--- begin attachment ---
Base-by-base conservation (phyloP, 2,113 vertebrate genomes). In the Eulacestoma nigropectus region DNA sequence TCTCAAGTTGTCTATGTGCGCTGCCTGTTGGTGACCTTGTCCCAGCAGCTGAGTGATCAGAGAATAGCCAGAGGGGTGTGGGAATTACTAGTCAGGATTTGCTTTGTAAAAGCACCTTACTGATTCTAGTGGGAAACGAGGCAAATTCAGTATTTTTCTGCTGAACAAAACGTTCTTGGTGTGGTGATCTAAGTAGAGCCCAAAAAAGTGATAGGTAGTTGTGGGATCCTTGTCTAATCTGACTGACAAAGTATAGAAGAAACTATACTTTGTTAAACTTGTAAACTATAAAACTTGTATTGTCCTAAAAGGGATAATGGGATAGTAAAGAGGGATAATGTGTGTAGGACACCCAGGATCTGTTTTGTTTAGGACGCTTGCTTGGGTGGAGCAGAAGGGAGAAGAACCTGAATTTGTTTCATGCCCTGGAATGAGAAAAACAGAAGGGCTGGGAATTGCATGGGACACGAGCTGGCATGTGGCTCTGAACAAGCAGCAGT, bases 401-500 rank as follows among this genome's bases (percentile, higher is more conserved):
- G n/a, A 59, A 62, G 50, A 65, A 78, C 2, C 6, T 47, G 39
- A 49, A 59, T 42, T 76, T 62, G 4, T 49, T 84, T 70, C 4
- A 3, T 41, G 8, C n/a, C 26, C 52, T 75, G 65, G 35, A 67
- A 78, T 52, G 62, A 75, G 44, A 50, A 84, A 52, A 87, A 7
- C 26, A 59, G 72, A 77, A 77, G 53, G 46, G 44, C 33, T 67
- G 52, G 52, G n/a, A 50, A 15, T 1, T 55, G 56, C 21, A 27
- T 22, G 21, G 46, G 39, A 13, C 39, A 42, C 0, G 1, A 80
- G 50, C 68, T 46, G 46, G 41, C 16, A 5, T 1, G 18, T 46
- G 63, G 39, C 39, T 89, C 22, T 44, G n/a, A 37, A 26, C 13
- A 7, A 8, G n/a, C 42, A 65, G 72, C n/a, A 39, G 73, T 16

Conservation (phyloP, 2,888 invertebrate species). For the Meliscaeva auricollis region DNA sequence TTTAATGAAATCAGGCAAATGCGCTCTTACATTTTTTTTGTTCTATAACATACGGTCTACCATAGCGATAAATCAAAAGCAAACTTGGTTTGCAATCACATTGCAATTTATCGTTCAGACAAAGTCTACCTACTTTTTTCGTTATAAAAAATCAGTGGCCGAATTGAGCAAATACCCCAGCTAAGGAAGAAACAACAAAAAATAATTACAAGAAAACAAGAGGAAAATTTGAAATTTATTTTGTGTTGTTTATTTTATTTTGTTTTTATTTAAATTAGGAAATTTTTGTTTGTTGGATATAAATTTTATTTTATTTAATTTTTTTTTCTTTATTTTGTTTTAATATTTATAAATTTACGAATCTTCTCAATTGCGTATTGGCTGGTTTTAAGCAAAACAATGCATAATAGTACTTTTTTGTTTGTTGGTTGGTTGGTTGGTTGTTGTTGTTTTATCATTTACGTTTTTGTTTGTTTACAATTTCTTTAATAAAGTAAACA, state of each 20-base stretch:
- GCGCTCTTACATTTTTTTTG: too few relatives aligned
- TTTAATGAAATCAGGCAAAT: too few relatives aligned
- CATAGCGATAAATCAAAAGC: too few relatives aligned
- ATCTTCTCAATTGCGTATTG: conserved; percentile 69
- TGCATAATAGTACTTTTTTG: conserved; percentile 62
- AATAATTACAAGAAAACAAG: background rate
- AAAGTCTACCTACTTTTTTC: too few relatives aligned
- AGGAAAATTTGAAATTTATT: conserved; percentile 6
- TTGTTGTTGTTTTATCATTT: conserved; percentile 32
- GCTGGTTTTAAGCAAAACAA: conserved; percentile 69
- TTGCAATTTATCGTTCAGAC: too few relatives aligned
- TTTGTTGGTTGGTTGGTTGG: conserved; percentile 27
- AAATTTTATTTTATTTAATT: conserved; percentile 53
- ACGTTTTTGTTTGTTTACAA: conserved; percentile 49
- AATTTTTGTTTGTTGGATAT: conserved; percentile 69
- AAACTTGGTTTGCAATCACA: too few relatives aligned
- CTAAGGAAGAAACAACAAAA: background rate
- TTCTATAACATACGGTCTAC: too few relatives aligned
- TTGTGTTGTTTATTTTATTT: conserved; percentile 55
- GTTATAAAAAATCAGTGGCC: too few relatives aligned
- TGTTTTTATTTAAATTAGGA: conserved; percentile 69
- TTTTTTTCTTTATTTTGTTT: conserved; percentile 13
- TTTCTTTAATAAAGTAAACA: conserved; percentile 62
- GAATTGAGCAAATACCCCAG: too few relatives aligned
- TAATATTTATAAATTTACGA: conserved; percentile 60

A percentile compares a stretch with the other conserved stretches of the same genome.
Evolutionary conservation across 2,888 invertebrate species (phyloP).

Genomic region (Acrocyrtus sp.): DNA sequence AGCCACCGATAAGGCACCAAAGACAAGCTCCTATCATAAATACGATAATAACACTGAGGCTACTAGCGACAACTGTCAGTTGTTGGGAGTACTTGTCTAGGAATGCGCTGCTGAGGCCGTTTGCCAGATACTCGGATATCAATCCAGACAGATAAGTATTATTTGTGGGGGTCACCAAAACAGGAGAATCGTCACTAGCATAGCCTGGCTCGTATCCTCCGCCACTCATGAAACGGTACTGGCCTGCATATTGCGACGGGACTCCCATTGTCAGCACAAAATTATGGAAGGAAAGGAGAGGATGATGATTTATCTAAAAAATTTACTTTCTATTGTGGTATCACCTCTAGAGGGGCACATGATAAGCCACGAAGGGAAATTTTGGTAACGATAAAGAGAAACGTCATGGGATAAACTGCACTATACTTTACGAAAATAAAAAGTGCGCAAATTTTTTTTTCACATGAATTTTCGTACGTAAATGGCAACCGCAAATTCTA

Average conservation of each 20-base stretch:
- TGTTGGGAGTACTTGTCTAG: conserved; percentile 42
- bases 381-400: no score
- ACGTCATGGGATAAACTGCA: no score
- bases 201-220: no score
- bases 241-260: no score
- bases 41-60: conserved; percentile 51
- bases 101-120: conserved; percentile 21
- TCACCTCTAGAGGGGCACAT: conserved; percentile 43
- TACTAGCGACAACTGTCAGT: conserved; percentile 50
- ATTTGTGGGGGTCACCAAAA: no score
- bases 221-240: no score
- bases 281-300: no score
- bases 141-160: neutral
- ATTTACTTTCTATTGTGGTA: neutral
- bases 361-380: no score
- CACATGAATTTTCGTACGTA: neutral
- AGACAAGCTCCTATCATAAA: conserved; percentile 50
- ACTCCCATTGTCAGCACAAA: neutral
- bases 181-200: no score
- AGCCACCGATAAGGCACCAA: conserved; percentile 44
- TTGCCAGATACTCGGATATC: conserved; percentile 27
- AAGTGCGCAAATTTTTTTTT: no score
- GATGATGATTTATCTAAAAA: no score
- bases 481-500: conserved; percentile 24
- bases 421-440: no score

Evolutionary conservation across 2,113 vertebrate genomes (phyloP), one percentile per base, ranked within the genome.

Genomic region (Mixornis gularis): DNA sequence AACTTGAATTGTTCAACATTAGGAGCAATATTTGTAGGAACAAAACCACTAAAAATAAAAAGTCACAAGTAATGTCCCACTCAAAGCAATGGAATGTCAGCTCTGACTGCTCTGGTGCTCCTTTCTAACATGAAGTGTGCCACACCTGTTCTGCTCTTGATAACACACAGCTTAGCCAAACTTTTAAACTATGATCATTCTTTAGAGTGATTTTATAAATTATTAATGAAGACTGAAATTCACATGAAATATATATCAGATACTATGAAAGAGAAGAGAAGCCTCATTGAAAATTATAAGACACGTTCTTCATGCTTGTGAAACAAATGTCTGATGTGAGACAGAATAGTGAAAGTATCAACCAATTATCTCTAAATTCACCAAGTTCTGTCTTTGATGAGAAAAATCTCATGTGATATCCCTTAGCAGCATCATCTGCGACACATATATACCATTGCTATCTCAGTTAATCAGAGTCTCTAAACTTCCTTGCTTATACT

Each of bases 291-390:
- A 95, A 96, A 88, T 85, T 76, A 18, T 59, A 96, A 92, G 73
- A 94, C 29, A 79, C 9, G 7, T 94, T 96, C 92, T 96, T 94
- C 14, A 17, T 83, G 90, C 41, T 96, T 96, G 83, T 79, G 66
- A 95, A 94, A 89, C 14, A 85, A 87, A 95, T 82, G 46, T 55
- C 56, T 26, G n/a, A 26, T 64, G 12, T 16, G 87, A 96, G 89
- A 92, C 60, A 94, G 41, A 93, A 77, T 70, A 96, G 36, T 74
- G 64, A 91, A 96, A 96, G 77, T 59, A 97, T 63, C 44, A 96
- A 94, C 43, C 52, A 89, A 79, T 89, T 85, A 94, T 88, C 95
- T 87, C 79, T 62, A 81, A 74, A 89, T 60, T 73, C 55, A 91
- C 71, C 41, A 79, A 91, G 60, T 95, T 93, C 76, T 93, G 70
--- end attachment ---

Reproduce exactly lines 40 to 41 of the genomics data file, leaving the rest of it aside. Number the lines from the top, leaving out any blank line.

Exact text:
Genomic region (Acrocyrtus sp.): DNA sequence AGCCACCGATAAGGCACCAAAGACAAGCTCCTATCATAAATACGATAATAACACTGAGGCTACTAGCGACAACTGTCAGTTGTTGGGAGTACTTGTCTAGGAATGCGCTGCTGAGGCCGTTTGCCAGATACTCGGATATCAATCCAGACAGATAAGTATTATTTGTGGGGGTCACCAAAACAGGAGAATCGTCACTAGCATAGCCTGGCTCGTATCCTCCGCCACTCATGAAACGGTACTGGCCTGCATATTGCGACGGGACTCCCATTGTCAGCACAAAATTATGGAAGGAAAGGAGAGGATGATGATTTATCTAAAAAATTTACTTTCTATTGTGGTATCACCTCTAGAGGGGCACATGATAAGCCACGAAGGGAAATTTTGGTAACGATAAAGAGAAACGTCATGGGATAAACTGCACTATACTTTACGAAAATAAAAAGTGCGCAAATTTTTTTTTCACATGAATTTTCGTACGTAAATGGCAACCGCAAATTCTA

Average conservation of each 20-base stretch: